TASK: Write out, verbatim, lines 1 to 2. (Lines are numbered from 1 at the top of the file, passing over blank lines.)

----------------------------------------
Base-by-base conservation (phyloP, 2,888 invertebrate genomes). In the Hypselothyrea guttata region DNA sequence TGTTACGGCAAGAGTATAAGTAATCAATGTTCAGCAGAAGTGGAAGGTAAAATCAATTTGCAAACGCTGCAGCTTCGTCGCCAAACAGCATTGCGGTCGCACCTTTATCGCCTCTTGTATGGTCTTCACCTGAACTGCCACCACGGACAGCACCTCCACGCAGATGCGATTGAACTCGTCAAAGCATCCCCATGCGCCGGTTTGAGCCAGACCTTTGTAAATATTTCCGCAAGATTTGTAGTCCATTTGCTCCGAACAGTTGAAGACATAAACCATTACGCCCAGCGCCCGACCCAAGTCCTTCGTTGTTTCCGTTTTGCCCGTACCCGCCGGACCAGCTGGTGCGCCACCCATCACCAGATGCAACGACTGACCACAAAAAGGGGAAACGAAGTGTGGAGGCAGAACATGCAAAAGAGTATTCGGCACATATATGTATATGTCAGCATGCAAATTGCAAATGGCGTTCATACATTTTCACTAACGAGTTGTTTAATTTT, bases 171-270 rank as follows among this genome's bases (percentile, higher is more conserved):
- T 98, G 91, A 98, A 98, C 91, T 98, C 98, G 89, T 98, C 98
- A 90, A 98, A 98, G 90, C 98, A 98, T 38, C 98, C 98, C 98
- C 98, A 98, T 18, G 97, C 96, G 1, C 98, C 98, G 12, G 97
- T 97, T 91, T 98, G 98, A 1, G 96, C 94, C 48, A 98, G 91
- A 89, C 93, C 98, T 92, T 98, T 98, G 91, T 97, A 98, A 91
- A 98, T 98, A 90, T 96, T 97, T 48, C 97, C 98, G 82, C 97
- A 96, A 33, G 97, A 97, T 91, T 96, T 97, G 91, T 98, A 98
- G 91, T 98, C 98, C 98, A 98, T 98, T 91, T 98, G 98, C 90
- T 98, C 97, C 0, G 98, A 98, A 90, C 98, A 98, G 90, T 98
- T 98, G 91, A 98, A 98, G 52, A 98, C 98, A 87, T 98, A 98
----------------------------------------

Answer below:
Base-by-base conservation (phyloP, 2,888 invertebrate genomes). In the Hypselothyrea guttata region DNA sequence TGTTACGGCAAGAGTATAAGTAATCAATGTTCAGCAGAAGTGGAAGGTAAAATCAATTTGCAAACGCTGCAGCTTCGTCGCCAAACAGCATTGCGGTCGCACCTTTATCGCCTCTTGTATGGTCTTCACCTGAACTGCCACCACGGACAGCACCTCCACGCAGATGCGATTGAACTCGTCAAAGCATCCCCATGCGCCGGTTTGAGCCAGACCTTTGTAAATATTTCCGCAAGATTTGTAGTCCATTTGCTCCGAACAGTTGAAGACATAAACCATTACGCCCAGCGCCCGACCCAAGTCCTTCGTTGTTTCCGTTTTGCCCGTACCCGCCGGACCAGCTGGTGCGCCACCCATCACCAGATGCAACGACTGACCACAAAAAGGGGAAACGAAGTGTGGAGGCAGAACATGCAAAAGAGTATTCGGCACATATATGTATATGTCAGCATGCAAATTGCAAATGGCGTTCATACATTTTCACTAACGAGTTGTTTAATTTT, bases 171-270 rank as follows among this genome's bases (percentile, higher is more conserved):
- T 98, G 91, A 98, A 98, C 91, T 98, C 98, G 89, T 98, C 98